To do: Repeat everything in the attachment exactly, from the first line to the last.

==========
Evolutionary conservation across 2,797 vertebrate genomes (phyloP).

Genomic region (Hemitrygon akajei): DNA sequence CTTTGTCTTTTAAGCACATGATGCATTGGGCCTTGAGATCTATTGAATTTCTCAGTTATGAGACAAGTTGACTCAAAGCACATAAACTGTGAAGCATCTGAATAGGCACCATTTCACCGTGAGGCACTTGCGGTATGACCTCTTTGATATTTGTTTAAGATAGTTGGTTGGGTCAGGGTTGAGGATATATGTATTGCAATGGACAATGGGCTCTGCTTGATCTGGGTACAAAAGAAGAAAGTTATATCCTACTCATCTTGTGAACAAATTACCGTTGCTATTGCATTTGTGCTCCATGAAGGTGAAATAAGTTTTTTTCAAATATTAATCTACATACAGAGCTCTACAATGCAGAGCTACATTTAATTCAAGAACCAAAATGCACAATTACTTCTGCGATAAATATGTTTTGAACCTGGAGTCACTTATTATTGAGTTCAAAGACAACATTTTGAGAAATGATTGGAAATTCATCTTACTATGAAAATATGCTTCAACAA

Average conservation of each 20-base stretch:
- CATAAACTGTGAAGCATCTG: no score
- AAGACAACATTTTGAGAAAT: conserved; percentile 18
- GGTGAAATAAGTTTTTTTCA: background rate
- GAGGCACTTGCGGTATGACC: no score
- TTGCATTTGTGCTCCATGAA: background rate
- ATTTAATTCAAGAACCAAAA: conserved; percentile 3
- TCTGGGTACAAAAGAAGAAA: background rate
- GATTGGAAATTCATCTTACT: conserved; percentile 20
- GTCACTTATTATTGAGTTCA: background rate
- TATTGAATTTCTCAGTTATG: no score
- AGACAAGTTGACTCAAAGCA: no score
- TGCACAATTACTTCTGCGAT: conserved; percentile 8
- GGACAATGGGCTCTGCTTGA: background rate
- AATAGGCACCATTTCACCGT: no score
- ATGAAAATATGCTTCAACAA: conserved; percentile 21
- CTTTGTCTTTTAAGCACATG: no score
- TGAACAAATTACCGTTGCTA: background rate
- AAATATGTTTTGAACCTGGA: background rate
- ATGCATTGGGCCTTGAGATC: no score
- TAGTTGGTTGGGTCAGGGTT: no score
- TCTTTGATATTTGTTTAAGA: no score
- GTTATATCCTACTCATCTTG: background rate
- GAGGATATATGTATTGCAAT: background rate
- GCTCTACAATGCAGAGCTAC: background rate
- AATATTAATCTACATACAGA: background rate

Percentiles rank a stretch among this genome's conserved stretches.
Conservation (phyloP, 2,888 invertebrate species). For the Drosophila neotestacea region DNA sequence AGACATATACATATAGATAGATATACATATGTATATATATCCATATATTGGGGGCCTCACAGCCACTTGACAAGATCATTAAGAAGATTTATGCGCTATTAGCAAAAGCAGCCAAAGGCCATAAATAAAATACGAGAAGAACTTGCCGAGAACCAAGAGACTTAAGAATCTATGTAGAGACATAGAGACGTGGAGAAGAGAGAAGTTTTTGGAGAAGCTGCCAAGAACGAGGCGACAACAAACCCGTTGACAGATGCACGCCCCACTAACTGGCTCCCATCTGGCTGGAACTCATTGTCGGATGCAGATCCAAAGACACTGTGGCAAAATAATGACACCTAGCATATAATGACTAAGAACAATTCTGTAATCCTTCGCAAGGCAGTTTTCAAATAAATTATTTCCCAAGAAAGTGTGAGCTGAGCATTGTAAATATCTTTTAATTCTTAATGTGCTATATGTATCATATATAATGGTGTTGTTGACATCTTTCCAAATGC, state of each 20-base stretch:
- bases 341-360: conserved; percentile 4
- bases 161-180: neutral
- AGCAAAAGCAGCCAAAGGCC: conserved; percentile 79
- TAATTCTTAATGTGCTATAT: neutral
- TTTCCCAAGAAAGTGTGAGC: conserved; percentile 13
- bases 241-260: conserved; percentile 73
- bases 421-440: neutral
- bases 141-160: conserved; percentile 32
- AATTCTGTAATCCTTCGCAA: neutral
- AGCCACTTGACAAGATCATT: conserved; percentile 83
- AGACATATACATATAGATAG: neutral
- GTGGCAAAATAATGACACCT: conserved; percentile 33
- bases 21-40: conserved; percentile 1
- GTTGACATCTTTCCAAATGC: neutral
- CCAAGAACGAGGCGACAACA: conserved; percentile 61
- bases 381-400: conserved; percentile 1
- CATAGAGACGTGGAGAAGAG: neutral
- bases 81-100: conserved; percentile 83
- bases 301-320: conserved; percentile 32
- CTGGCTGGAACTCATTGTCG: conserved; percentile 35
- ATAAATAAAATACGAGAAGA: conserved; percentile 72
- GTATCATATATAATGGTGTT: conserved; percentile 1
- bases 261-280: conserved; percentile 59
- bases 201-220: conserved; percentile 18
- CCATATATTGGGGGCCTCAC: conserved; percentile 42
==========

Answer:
Evolutionary conservation across 2,797 vertebrate genomes (phyloP).

Genomic region (Hemitrygon akajei): DNA sequence CTTTGTCTTTTAAGCACATGATGCATTGGGCCTTGAGATCTATTGAATTTCTCAGTTATGAGACAAGTTGACTCAAAGCACATAAACTGTGAAGCATCTGAATAGGCACCATTTCACCGTGAGGCACTTGCGGTATGACCTCTTTGATATTTGTTTAAGATAGTTGGTTGGGTCAGGGTTGAGGATATATGTATTGCAATGGACAATGGGCTCTGCTTGATCTGGGTACAAAAGAAGAAAGTTATATCCTACTCATCTTGTGAACAAATTACCGTTGCTATTGCATTTGTGCTCCATGAAGGTGAAATAAGTTTTTTTCAAATATTAATCTACATACAGAGCTCTACAATGCAGAGCTACATTTAATTCAAGAACCAAAATGCACAATTACTTCTGCGATAAATATGTTTTGAACCTGGAGTCACTTATTATTGAGTTCAAAGACAACATTTTGAGAAATGATTGGAAATTCATCTTACTATGAAAATATGCTTCAACAA

Average conservation of each 20-base stretch:
- CATAAACTGTGAAGCATCTG: no score
- AAGACAACATTTTGAGAAAT: conserved; percentile 18
- GGTGAAATAAGTTTTTTTCA: background rate
- GAGGCACTTGCGGTATGACC: no score
- TTGCATTTGTGCTCCATGAA: background rate
- ATTTAATTCAAGAACCAAAA: conserved; percentile 3
- TCTGGGTACAAAAGAAGAAA: background rate
- GATTGGAAATTCATCTTACT: conserved; percentile 20
- GTCACTTATTATTGAGTTCA: background rate
- TATTGAATTTCTCAGTTATG: no score
- AGACAAGTTGACTCAAAGCA: no score
- TGCACAATTACTTCTGCGAT: conserved; percentile 8
- GGACAATGGGCTCTGCTTGA: background rate
- AATAGGCACCATTTCACCGT: no score
- ATGAAAATATGCTTCAACAA: conserved; percentile 21
- CTTTGTCTTTTAAGCACATG: no score
- TGAACAAATTACCGTTGCTA: background rate
- AAATATGTTTTGAACCTGGA: background rate
- ATGCATTGGGCCTTGAGATC: no score
- TAGTTGGTTGGGTCAGGGTT: no score
- TCTTTGATATTTGTTTAAGA: no score
- GTTATATCCTACTCATCTTG: background rate
- GAGGATATATGTATTGCAAT: background rate
- GCTCTACAATGCAGAGCTAC: background rate
- AATATTAATCTACATACAGA: background rate

Percentiles rank a stretch among this genome's conserved stretches.
Conservation (phyloP, 2,888 invertebrate species). For the Drosophila neotestacea region DNA sequence AGACATATACATATAGATAGATATACATATGTATATATATCCATATATTGGGGGCCTCACAGCCACTTGACAAGATCATTAAGAAGATTTATGCGCTATTAGCAAAAGCAGCCAAAGGCCATAAATAAAATACGAGAAGAACTTGCCGAGAACCAAGAGACTTAAGAATCTATGTAGAGACATAGAGACGTGGAGAAGAGAGAAGTTTTTGGAGAAGCTGCCAAGAACGAGGCGACAACAAACCCGTTGACAGATGCACGCCCCACTAACTGGCTCCCATCTGGCTGGAACTCATTGTCGGATGCAGATCCAAAGACACTGTGGCAAAATAATGACACCTAGCATATAATGACTAAGAACAATTCTGTAATCCTTCGCAAGGCAGTTTTCAAATAAATTATTTCCCAAGAAAGTGTGAGCTGAGCATTGTAAATATCTTTTAATTCTTAATGTGCTATATGTATCATATATAATGGTGTTGTTGACATCTTTCCAAATGC, state of each 20-base stretch:
- bases 341-360: conserved; percentile 4
- bases 161-180: neutral
- AGCAAAAGCAGCCAAAGGCC: conserved; percentile 79
- TAATTCTTAATGTGCTATAT: neutral
- TTTCCCAAGAAAGTGTGAGC: conserved; percentile 13
- bases 241-260: conserved; percentile 73
- bases 421-440: neutral
- bases 141-160: conserved; percentile 32
- AATTCTGTAATCCTTCGCAA: neutral
- AGCCACTTGACAAGATCATT: conserved; percentile 83
- AGACATATACATATAGATAG: neutral
- GTGGCAAAATAATGACACCT: conserved; percentile 33
- bases 21-40: conserved; percentile 1
- GTTGACATCTTTCCAAATGC: neutral
- CCAAGAACGAGGCGACAACA: conserved; percentile 61
- bases 381-400: conserved; percentile 1
- CATAGAGACGTGGAGAAGAG: neutral
- bases 81-100: conserved; percentile 83
- bases 301-320: conserved; percentile 32
- CTGGCTGGAACTCATTGTCG: conserved; percentile 35
- ATAAATAAAATACGAGAAGA: conserved; percentile 72
- GTATCATATATAATGGTGTT: conserved; percentile 1
- bases 261-280: conserved; percentile 59
- bases 201-220: conserved; percentile 18
- CCATATATTGGGGGCCTCAC: conserved; percentile 42